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August Wilson Theatre NYC        

Funny Girl

Lea Michelle as Fannie Brice makes Funny Girl sing again on Broadway for the first time in more than 50 years, and she sings it well. She reminds the cheering audience of her musical chops (she sang many of these songs on the TV hit Glee) with first-act super-songs I’m the Greatest Star, People, and Don’t Rain on My Parade.

Nevertheless, Jared Grimes, as Eddie Ryan, Fanny’s choreographer, promoter, and pal, steals the act one limelight with a spectacular tap number.

Fifty-year Broadway veteran Tovah Feldshuh brings spring in her step and lower East side energy as Fanny’s mom, Mrs. Brice. Her renditions of If a Girl isn’t Pretty with her poker playing pals, and I am the Greatest Star with Fanny are both notable numbers.

Denizens of musical comedy are aware that the story of Fanny’s somewhat tortured relationship with gambler-con-man Nick Arnstein is a secondary plot of Funny Girl, alongside Fanny’s rise to the top of Flo Zigfield’s list of top stars.

However, the real-life, complicated relationship of Brice’s romance and marriage with Arnstein are somewhat convoluted in the show. Awkward and cipher-ish book aside, Arnstein (Ramin Karimloo) provides an excellent singing partner for Fanny.

This is where your reviewer admits that he saw Streisand in Funny Girl on Broadway in 1967. What I remember is that the show gave me chills. Streisand was utterly convincing as an awkward young Fanny Brice who grew into the greatest star, as the lyrics go. Unfortunately, Michelle is more of a great singer than actress and it shows especially in the first act as Fanny is breaking into the business.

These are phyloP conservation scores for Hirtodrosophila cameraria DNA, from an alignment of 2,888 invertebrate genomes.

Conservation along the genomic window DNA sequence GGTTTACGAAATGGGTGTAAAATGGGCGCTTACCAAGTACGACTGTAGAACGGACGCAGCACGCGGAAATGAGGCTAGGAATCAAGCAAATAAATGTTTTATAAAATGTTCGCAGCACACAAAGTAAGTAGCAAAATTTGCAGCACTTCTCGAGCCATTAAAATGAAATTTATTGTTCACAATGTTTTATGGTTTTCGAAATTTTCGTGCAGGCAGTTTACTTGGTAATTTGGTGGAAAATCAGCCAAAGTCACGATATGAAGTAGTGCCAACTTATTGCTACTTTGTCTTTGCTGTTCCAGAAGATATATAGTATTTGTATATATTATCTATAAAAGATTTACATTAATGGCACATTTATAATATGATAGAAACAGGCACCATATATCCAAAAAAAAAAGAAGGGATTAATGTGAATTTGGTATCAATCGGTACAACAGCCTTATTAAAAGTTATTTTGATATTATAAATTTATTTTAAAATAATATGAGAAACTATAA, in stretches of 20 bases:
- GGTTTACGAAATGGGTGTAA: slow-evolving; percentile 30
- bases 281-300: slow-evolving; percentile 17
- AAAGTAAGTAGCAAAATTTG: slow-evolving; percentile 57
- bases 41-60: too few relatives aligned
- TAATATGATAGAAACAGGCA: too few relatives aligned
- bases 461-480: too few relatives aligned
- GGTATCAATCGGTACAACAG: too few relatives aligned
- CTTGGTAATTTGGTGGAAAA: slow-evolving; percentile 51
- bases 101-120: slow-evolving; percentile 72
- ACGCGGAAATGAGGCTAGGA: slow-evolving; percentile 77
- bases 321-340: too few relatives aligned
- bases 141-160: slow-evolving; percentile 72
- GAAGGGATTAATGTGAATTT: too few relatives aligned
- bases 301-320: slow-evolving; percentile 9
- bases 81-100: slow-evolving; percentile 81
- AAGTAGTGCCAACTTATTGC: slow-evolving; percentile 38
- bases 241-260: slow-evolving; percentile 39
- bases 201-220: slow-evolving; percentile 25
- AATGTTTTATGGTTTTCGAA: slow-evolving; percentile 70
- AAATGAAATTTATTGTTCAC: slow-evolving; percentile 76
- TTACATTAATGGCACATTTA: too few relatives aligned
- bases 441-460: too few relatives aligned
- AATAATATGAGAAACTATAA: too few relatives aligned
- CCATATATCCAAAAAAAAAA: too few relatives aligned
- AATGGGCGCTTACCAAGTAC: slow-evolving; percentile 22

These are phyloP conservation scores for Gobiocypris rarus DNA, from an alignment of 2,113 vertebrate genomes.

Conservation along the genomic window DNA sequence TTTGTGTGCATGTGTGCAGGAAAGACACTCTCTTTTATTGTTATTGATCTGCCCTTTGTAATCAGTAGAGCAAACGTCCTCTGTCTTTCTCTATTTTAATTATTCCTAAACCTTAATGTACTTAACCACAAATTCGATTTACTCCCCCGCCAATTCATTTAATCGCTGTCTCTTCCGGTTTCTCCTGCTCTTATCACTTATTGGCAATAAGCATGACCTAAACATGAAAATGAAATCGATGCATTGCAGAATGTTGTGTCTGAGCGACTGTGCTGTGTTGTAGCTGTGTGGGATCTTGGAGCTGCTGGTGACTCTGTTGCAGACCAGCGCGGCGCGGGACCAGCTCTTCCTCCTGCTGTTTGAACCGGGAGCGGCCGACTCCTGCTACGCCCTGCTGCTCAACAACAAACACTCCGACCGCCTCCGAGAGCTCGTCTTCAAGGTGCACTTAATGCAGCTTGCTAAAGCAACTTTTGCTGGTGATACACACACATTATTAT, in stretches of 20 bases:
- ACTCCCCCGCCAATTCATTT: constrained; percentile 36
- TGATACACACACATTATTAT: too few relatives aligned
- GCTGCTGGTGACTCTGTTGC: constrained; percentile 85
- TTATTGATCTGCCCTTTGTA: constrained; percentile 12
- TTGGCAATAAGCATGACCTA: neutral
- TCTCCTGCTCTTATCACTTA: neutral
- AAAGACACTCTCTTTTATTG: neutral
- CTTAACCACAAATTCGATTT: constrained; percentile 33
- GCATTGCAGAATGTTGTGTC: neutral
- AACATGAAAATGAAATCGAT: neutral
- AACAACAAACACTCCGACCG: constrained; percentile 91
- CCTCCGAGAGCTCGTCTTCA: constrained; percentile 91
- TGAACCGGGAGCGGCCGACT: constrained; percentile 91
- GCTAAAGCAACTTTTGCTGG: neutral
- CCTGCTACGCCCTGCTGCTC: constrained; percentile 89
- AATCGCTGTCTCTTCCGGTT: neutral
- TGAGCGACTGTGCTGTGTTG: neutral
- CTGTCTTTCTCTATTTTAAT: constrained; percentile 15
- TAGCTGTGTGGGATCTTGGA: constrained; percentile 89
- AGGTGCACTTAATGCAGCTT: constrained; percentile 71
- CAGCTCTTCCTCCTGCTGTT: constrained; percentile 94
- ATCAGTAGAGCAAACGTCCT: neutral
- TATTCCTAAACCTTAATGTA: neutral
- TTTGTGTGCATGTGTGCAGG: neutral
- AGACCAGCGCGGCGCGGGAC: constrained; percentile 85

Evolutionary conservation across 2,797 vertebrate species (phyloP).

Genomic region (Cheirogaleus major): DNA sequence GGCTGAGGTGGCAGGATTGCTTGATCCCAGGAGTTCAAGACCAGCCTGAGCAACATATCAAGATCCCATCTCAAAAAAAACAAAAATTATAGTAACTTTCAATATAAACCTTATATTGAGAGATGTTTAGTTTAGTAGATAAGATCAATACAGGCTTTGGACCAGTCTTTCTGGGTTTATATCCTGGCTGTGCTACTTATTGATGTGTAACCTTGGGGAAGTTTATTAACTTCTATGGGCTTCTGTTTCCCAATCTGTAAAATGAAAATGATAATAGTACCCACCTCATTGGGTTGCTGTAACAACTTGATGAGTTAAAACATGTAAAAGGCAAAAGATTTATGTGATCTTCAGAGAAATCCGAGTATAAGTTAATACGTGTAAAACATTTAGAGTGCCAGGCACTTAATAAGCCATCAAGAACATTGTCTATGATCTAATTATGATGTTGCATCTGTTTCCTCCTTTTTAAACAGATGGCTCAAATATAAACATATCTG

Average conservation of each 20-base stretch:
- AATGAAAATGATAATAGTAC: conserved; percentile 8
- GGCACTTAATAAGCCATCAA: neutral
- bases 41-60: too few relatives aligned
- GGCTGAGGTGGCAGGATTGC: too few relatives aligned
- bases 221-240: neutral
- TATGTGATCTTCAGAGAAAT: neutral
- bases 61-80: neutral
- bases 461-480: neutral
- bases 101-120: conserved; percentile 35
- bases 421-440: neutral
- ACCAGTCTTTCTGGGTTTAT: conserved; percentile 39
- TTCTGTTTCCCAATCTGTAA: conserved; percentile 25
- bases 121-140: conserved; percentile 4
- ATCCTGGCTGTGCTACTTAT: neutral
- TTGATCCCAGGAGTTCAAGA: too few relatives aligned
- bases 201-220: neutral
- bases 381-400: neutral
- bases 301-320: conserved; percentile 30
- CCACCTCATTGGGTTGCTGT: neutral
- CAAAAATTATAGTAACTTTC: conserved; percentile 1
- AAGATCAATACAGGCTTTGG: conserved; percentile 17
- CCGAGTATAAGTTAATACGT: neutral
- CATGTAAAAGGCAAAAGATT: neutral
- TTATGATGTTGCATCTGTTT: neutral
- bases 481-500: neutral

Sets and costumes were adequate and worked well for the show but they are not what they once might have been. The curtain at the August Wilson theatre, for example, is an elaborate, vaudeville-style, velvet curtain painted on a flat piece of canvas instead of the real stuff, especially appropriate to this show. Many of the sets and costumes have a similar feel, while the streamlined styles and colors try to cleverly capture the past, they just don’t quite make it, especially in the several big show song and dance numbers, where I felt a bit costume-cheated.

Complaints aside, I thoroughly enjoyed the show. I did not get the “Streisand chills,” but I did feel the warm satisfaction of a nice revisit to a show not likely to return soon to Broadway.

  • Musical
  • Book by: Isobel Lennart, revisions Harvey Fierstein
  • Lyrics by: Bob Merrill
  • Music by: Jule Style
  • Director: Michael Mayer
  • Cast includes: Lea Michelle, Ramin Karimloo, Jared Grimes, Tovah Feldshuh, Peter Francis James
  • August Wilson Theatre NYC        
  • Until: Tickets available through May 28, 2023
  • Running time: 2 hrs 50 mins including intermission

About The Author

Reviewer (USA)

David is an American numismatist specializing in ancient Jewish and Biblical coins and their archaeology. Throughout his career, Hendin has also been known as a medical journalist, newspaper columnist, publishing executive, literary agent, and author. Some of Hendin's books include Death as a Fact of Life and the reference Guide to Biblical Coins. The theatre is yet another hobby.

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